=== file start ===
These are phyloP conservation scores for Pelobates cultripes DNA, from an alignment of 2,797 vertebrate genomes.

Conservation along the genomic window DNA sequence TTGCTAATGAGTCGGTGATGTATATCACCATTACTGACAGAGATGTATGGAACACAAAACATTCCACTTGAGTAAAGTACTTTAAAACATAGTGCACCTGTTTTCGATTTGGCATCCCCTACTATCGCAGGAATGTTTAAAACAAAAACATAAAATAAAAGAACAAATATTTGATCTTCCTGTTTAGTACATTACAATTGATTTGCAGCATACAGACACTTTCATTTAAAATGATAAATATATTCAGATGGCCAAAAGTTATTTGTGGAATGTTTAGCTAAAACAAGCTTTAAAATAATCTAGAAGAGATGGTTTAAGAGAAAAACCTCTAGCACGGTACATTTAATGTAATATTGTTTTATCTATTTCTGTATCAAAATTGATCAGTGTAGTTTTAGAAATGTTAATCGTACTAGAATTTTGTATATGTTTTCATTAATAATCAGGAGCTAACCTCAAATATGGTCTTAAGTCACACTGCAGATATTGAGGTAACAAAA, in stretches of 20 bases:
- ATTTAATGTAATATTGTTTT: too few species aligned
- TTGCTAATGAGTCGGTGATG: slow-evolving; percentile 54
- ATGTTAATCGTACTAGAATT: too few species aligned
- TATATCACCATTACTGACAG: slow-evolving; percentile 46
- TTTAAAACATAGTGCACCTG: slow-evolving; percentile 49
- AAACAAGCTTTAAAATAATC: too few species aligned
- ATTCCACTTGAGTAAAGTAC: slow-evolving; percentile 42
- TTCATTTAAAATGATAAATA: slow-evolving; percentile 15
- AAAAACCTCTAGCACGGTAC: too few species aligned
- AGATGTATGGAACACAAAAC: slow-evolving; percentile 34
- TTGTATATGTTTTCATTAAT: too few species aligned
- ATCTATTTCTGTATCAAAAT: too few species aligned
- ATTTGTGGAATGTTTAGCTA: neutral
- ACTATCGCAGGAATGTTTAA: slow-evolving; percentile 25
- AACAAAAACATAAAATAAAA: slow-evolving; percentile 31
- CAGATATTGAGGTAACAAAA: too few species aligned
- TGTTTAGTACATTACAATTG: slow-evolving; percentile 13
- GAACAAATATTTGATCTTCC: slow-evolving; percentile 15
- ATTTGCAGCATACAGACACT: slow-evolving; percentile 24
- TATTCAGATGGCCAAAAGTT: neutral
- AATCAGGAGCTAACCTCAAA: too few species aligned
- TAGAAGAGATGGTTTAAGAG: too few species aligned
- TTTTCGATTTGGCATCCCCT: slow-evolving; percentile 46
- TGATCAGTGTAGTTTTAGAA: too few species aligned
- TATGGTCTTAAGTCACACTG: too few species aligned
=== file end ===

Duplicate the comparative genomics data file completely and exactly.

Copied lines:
These are phyloP conservation scores for Pelobates cultripes DNA, from an alignment of 2,797 vertebrate genomes.

Conservation along the genomic window DNA sequence TTGCTAATGAGTCGGTGATGTATATCACCATTACTGACAGAGATGTATGGAACACAAAACATTCCACTTGAGTAAAGTACTTTAAAACATAGTGCACCTGTTTTCGATTTGGCATCCCCTACTATCGCAGGAATGTTTAAAACAAAAACATAAAATAAAAGAACAAATATTTGATCTTCCTGTTTAGTACATTACAATTGATTTGCAGCATACAGACACTTTCATTTAAAATGATAAATATATTCAGATGGCCAAAAGTTATTTGTGGAATGTTTAGCTAAAACAAGCTTTAAAATAATCTAGAAGAGATGGTTTAAGAGAAAAACCTCTAGCACGGTACATTTAATGTAATATTGTTTTATCTATTTCTGTATCAAAATTGATCAGTGTAGTTTTAGAAATGTTAATCGTACTAGAATTTTGTATATGTTTTCATTAATAATCAGGAGCTAACCTCAAATATGGTCTTAAGTCACACTGCAGATATTGAGGTAACAAAA, in stretches of 20 bases:
- ATTTAATGTAATATTGTTTT: too few species aligned
- TTGCTAATGAGTCGGTGATG: slow-evolving; percentile 54
- ATGTTAATCGTACTAGAATT: too few species aligned
- TATATCACCATTACTGACAG: slow-evolving; percentile 46
- TTTAAAACATAGTGCACCTG: slow-evolving; percentile 49
- AAACAAGCTTTAAAATAATC: too few species aligned
- ATTCCACTTGAGTAAAGTAC: slow-evolving; percentile 42
- TTCATTTAAAATGATAAATA: slow-evolving; percentile 15
- AAAAACCTCTAGCACGGTAC: too few species aligned
- AGATGTATGGAACACAAAAC: slow-evolving; percentile 34
- TTGTATATGTTTTCATTAAT: too few species aligned
- ATCTATTTCTGTATCAAAAT: too few species aligned
- ATTTGTGGAATGTTTAGCTA: neutral
- ACTATCGCAGGAATGTTTAA: slow-evolving; percentile 25
- AACAAAAACATAAAATAAAA: slow-evolving; percentile 31
- CAGATATTGAGGTAACAAAA: too few species aligned
- TGTTTAGTACATTACAATTG: slow-evolving; percentile 13
- GAACAAATATTTGATCTTCC: slow-evolving; percentile 15
- ATTTGCAGCATACAGACACT: slow-evolving; percentile 24
- TATTCAGATGGCCAAAAGTT: neutral
- AATCAGGAGCTAACCTCAAA: too few species aligned
- TAGAAGAGATGGTTTAAGAG: too few species aligned
- TTTTCGATTTGGCATCCCCT: slow-evolving; percentile 46
- TGATCAGTGTAGTTTTAGAA: too few species aligned
- TATGGTCTTAAGTCACACTG: too few species aligned